Thursday, 21 March 2013

Parched summer lies ahead for Mafraq residents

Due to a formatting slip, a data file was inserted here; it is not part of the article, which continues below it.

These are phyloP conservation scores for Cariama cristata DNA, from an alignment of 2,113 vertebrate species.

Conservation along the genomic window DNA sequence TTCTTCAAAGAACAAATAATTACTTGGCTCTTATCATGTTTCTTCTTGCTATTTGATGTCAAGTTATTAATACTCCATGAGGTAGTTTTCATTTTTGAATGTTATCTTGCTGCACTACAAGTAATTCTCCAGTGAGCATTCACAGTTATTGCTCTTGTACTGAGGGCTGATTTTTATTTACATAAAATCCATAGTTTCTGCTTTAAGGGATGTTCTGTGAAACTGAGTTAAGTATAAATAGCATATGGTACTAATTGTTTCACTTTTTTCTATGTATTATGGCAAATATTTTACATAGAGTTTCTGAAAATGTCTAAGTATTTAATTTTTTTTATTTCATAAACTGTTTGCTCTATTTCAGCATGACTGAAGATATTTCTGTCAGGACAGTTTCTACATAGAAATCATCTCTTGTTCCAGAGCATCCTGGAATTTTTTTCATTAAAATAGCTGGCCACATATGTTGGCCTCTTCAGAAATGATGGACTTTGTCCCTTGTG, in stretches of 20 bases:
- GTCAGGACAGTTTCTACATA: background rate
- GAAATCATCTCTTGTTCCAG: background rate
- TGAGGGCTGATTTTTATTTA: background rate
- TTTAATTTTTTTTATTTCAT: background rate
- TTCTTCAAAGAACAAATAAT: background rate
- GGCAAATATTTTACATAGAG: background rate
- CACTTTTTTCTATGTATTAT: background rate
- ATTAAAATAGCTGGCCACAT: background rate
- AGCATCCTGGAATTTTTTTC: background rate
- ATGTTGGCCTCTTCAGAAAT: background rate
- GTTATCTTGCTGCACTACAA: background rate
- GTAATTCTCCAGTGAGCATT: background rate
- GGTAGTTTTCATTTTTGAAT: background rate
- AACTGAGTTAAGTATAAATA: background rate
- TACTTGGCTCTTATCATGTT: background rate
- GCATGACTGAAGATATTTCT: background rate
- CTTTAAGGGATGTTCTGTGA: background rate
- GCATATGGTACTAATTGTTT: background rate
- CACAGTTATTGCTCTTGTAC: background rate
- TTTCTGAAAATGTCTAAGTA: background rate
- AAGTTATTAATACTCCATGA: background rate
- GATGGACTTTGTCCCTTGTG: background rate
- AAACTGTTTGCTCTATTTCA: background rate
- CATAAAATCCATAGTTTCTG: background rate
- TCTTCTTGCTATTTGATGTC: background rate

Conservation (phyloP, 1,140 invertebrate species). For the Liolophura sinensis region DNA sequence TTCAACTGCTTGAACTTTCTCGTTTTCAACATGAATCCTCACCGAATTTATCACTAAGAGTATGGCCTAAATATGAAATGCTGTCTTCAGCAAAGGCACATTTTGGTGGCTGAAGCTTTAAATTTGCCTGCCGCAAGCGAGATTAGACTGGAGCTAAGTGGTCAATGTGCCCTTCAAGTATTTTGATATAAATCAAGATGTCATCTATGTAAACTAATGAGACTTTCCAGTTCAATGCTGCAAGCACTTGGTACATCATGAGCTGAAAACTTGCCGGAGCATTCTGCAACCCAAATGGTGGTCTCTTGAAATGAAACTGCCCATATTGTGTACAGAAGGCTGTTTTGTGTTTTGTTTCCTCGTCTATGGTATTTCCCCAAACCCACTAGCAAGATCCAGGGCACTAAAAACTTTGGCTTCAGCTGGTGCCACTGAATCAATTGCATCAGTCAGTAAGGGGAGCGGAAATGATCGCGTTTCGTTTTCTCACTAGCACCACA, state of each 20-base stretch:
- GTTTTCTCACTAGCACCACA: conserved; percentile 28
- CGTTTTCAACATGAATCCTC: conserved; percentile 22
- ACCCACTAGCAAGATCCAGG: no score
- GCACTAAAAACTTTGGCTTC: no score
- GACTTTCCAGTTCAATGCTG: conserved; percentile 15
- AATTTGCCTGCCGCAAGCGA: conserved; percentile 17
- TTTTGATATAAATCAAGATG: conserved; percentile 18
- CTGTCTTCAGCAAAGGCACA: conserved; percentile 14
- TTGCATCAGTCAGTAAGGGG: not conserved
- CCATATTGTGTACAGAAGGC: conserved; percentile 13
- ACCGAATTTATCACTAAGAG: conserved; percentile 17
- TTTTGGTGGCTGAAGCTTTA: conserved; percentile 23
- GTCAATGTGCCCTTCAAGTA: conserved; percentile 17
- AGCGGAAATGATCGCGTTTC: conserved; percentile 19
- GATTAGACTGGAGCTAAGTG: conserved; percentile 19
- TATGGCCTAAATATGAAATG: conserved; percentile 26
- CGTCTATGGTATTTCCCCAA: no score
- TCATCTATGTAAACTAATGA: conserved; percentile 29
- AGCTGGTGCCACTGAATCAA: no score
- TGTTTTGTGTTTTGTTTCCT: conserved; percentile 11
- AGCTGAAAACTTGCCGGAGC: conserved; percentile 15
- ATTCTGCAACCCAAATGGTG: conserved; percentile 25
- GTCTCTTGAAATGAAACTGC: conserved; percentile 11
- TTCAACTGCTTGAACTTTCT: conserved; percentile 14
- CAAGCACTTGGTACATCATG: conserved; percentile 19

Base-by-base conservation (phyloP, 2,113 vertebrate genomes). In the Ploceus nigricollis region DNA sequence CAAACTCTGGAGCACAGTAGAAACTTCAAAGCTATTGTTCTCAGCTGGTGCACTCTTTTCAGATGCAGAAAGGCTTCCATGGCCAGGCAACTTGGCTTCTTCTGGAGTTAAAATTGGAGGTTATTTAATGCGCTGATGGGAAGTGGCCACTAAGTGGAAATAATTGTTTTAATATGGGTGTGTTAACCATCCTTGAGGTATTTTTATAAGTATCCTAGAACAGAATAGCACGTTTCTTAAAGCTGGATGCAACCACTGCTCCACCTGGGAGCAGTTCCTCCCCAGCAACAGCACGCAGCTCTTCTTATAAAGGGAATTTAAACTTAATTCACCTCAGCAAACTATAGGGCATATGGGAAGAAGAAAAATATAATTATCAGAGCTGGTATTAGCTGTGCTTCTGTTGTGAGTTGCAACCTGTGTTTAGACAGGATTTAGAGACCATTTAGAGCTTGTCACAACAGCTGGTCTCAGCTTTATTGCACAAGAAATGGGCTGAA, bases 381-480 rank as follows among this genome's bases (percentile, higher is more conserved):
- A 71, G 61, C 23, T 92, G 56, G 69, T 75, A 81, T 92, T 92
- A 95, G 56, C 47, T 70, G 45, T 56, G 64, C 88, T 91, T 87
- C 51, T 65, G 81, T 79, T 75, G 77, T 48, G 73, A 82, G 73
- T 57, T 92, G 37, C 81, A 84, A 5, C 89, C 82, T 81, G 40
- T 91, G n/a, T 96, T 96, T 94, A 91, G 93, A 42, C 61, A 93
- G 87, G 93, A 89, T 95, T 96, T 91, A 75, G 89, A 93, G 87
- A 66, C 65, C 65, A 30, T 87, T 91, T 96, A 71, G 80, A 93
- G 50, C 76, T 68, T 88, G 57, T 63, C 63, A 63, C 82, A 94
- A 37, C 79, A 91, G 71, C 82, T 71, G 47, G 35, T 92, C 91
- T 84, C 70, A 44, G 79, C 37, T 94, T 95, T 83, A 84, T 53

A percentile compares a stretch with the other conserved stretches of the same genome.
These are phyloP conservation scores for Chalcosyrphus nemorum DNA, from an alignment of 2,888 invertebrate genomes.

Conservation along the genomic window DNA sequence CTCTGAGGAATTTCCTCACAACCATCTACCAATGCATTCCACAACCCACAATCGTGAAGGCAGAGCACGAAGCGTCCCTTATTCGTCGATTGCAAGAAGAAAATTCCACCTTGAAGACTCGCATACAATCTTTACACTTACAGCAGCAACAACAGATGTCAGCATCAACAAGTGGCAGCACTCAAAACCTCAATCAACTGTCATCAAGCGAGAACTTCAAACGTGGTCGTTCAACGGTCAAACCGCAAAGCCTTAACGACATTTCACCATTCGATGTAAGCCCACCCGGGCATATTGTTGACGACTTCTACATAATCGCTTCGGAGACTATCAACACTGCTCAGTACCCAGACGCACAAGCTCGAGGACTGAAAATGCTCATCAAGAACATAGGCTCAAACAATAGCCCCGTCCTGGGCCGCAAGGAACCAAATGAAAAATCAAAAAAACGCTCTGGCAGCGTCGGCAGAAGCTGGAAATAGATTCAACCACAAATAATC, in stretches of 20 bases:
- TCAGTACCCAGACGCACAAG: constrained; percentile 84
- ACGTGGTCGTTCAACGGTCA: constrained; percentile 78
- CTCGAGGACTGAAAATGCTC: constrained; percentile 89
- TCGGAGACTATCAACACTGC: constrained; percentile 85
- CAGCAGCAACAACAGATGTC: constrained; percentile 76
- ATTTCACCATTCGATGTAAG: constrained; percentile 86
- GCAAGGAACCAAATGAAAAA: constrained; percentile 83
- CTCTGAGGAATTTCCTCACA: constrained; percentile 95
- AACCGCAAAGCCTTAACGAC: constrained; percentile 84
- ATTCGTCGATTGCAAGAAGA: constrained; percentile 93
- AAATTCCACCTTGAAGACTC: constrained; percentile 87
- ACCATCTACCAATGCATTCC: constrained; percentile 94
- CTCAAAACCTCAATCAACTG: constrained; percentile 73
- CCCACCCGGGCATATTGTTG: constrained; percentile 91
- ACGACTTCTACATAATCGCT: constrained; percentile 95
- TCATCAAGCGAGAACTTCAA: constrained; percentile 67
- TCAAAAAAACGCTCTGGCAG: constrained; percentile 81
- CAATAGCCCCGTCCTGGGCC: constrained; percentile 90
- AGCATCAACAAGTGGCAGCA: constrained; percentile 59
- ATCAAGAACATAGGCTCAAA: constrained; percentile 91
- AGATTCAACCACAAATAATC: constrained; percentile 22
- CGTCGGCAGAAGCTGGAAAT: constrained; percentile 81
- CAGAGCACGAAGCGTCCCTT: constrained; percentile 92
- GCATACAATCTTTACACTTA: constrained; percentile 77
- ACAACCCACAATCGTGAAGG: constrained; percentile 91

AMMAN — A tough summer lies ahead for residents of the northern town of Mafraq, where the already-scant water is expected to become a rare and expensive commodity. In a community where Syrians outnumber the local inhabitants due to Mafraq being a gate for the massive influx of refugees into Jordan, the city is struggling with increasing pressure on its dwindling water resources. “Ever since Jordan opened its borders to Syrian refugees two years ago, residents of Mafraq started to struggle with a diminishing and inadequate water supply,” Mafraq Governor Abdullah Saaydeh Khattab said. Mafraq Governorate, 80km northeast of Amman, sits on one of the Kingdom’s main reservoirs and supplies Amman, Irbid, Jerash and Zarqa with water from the Sumaya artesian wells. “Water per capita in Mafraq was one of the highest in Jordan, reaching more than 100 cubic metres per year," Khattab noted. "This amount has dropped by half over the past year as it is now being split with the Syrian refugees residing in the city of Mafraq, not in the refugee camps.” The city, with a population of 50,000, hosts around 70,000 Syrians, according to Khattab, who noted that over 123,000 refugees take shelter in two refugee facilities in the governorate. "As pressure rises on water resources in the governorate, the water infrastructure is deteriorating and there is a shortage in the water directorate's staff and equipment," he said. The governor said Mafraq residents held demonstrations and blocked several streets last summer because of the scant water, noting that authorities dealt with 30 demonstrations triggered by supply disruptions. Khattab urged the Ministry of Water and Irrigation and other concerned authorities to address the water problems in Mafraq before summer starts, warning that supply disruptions in the governorate are undermining its security. "We are bracing ourselves for a tough summer because of the inevitable water cuts and the demonstrations that will follow," he told reporters during a media tour organised by the USAID-funded Public Action for Water, Energy and Environment Project. Ali Abu Sumaqa, director of the Mafraq Water Directorate, said water used to be pumped from 11 artesian wells, the majority of which are now out of order. "Only four wells are currently operational because some need maintenance while water in the rest reached high salinity levels," Abu Sumaqa said. The Sumaya wells used to pump 650-700 cubic metres per day, the official noted. "The operational wells now pump only 250 cubic metres... The productivity is dropping because pumps and equipment have deteriorated and the aquifer is suffering from over-extraction," Abu Sumaqa added. He explained that the UN is responsible for securing water for refugees at the camps, and purchases over 3,300 cubic metres per day from private wells in Mafraq and transfers it via tankers to refugee facilities. "Mafraq residents, on the other hand, are struggling; their water shares have dropped to insufficient amounts because the city is hosting thousands of Syrians," Abu Sumaqa said. To address the expected water shortage this summer, he stressed that private wells should be rented. "The Yarmouk Water Company must expedite the rental of private wells as soon as possible." The official also urged humanitarian aid organisations to visit Mafraq and check on the water situation and the impact of hosting thousands of Syrian refugees on the declining water resources. Water shortage is not the only issue that concerns Abu Sumaqa and Mafraq residents, but also the rising pressure on the sewage network and fears that wastewater could pollute one of the country's main aquifers. "The Zaatari Refugee Camp sits on the aquifer. We are worried about leakage of sewage from the camp's cesspits," Abu Sumaqa said, noting that the rising population is causing sewage manholes to overflow. Mafraq residents now have to adapt to supply disruptions and seek alternative water sources, according to Ahmad Bani Hani, director of the Zaatari society. "More and more people are turning to the society and asking for rotating loans to install rainwater harvesting systems, mainly building reservoirs to store rain from their rooftops," Bani Hani said. Scores of Mafraq residents have taken loans to build reservoirs to collect rainwater, he added, noting that 10 people are now on the waiting list for loans. Suad Shdeifat, a school principal in Mafraq, said the school suffered from constant water cuts last year and resorted to buying water from tankers every week. "The school budget is already limited and we can't afford to spend it only on water. Therefore, the school took a rotating loan from the society and is now building a reservoir to collect rainwater," Shdeifat added, noting that the JD13,500 reservoir has an 80-cubic metre capacity. "We had very good rain this winter, but because the reservoir is under construction we missed it," she highlighted. "It is our moral responsibility to host our Syrian brothers and sisters, but the crisis in Syria is taking its toll on our daily life and our most basic human right, which is water," Shdeifat said.


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